We're All Going to the World's Fair ★★★★

When analyzing a horror movie, it's helpful to ask who the monster is and what it threatens. WE'RE ALL GOING TO THE WORLD'S FAIR could only have been made by a director whose formative experiences as a teenager mostly took place online. Where Olivier Assayas, Charlie Brooker or even Kiyoshi Kurosawa have located the monstrous in the Internet's potential to enhance humanity's worst qualities, Jane Schoenbrun is much more optimistic. For one thing, the loneliness and isolation shown in WE'RE ALL GOING TO THE WORLD'S FAIR aren't a product of her characters being Extremely Online. In this film, no one is ever shown in the frame as another person. It does show exteriors and even nature scenes, but it takes place in an ultra-anonymous location that could pass for the remote suburbs of British Columbia, Massachusetts, or Minnesota. Compared to the artfully arranged lamps and bisexual lighting of Casey's (Jane Cobb) room, why would you want to meet your friends in person if Wal-Mart is the only place to go?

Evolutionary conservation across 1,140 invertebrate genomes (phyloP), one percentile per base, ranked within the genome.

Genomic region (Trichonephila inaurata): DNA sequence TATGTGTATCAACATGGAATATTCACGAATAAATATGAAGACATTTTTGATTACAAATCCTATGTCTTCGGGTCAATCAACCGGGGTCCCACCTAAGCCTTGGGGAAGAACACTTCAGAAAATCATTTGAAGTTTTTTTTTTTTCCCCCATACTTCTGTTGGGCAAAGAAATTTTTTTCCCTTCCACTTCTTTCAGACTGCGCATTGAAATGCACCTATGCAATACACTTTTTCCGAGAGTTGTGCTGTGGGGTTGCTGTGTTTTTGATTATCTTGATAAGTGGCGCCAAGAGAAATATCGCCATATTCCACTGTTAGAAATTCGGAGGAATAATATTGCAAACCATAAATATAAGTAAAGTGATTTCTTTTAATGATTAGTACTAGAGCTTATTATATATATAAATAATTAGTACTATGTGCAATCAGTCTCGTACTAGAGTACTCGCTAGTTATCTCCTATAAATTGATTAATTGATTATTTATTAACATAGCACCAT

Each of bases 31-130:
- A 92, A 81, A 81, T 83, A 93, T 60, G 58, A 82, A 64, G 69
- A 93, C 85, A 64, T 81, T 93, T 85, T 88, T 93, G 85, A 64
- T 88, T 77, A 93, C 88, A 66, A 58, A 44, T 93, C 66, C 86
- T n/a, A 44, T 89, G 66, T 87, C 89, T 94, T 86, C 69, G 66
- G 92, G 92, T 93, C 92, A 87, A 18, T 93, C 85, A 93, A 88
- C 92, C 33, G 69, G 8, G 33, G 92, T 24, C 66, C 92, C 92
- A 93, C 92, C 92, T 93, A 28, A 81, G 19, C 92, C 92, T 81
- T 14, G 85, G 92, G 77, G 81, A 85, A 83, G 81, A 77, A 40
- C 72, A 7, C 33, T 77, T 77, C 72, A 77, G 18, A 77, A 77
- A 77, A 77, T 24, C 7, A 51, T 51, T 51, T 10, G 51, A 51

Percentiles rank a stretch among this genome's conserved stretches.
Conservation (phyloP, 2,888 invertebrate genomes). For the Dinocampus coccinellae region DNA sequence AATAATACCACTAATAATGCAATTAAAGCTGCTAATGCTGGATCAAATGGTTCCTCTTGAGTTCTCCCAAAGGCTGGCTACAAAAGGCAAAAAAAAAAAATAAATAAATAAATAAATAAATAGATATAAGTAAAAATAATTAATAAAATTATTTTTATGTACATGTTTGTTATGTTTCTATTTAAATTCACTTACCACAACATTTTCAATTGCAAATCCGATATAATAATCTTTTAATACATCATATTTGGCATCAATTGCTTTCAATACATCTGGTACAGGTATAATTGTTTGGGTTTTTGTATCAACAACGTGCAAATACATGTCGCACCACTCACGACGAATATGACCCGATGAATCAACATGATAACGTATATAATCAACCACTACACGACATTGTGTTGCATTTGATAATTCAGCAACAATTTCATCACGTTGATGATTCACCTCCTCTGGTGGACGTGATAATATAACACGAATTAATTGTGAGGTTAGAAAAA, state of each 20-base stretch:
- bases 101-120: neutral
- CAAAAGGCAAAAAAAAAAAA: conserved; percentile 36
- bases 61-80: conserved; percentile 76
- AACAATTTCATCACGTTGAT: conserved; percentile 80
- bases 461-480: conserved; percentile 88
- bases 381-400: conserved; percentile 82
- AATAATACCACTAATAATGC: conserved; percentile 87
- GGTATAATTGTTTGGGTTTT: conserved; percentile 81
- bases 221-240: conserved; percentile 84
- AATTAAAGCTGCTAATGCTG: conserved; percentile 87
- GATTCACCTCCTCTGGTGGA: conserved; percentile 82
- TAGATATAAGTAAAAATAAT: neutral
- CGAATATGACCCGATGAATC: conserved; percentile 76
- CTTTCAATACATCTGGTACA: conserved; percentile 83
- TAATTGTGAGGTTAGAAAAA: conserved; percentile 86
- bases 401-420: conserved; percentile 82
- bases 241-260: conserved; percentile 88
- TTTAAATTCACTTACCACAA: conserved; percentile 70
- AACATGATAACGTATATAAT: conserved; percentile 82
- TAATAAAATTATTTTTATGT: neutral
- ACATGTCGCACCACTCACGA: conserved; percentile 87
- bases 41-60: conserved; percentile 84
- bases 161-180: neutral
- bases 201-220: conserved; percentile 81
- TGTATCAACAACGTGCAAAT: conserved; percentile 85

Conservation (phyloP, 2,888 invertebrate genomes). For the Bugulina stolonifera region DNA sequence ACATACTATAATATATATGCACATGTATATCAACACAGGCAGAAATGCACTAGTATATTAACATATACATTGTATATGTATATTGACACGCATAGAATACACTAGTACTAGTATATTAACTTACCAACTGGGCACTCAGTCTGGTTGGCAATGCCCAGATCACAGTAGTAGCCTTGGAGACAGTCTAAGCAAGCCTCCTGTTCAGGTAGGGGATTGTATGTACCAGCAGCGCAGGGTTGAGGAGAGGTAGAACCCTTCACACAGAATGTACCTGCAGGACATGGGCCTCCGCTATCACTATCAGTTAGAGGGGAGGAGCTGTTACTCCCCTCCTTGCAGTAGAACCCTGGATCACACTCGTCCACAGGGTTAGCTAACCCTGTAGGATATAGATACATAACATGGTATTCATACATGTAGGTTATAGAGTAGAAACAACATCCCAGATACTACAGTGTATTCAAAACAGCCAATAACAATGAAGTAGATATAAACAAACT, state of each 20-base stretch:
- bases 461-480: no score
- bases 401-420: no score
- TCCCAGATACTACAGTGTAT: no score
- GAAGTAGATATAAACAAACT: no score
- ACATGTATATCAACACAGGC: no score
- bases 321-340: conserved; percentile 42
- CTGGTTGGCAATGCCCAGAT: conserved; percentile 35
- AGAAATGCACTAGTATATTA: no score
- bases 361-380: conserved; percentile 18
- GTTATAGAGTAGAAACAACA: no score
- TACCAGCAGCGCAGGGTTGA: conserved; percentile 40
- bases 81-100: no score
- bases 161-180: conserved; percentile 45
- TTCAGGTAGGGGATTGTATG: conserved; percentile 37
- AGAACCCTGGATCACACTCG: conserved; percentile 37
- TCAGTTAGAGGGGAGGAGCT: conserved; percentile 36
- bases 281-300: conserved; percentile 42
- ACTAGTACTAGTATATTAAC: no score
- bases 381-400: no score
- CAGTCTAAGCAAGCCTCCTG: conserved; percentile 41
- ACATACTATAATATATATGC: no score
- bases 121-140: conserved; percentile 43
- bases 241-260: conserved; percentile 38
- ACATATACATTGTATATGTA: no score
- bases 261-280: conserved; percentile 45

Last year, I watched a video about a cult gathering members through YouTube by making them post videos showing themselves pricking their figures and swearing a blood oath to the leader. The inspiration for WE'RE ALL GOING TO THE WORLD'S FAIR conjures up all kinds of online weirdness, but "conjures" is the key word. As monopoly capitalism homogenized online spaces, no one goes onto YouTube anymore expecting a life-changing limit experience. But Casey finds one. Given the bodily alterations shown in other people's videos, it's not necessarily a safe one, but the switch in perspectives to an older man halfway through does not lead to the stranger danger narrative one might expect. The background that Scohenbrun is trans and non-binary and intends the film as an allegory for their experience helps explain the overwhelming sense of isolation, even if Casey isn't explicitly depicted as a trans teenager. The kind of people who say things like "the Internet was a mistake, society would be better off it was never created, it's only made us lonelier and destroyed our sense of community" usually didn't have trouble finding public spaces to meet their friends without getting assaulted or accurate information about their identities 20 years ago. To get back to my earlier point, the monstrous in WE'RE ALL GOING TO THE WORLD'S FAIR threatens a world that's already been so thoroughly atomized and poisoned by the idea of a stable, unchanging identity that growing fungus on your arms seems more pleasurable. This film takes a leap into ambiguity and mystery (even a benign sort of "post-truth") that not all viewers will appreciate, but it succeeds at finding a form to respond to the world being created online.

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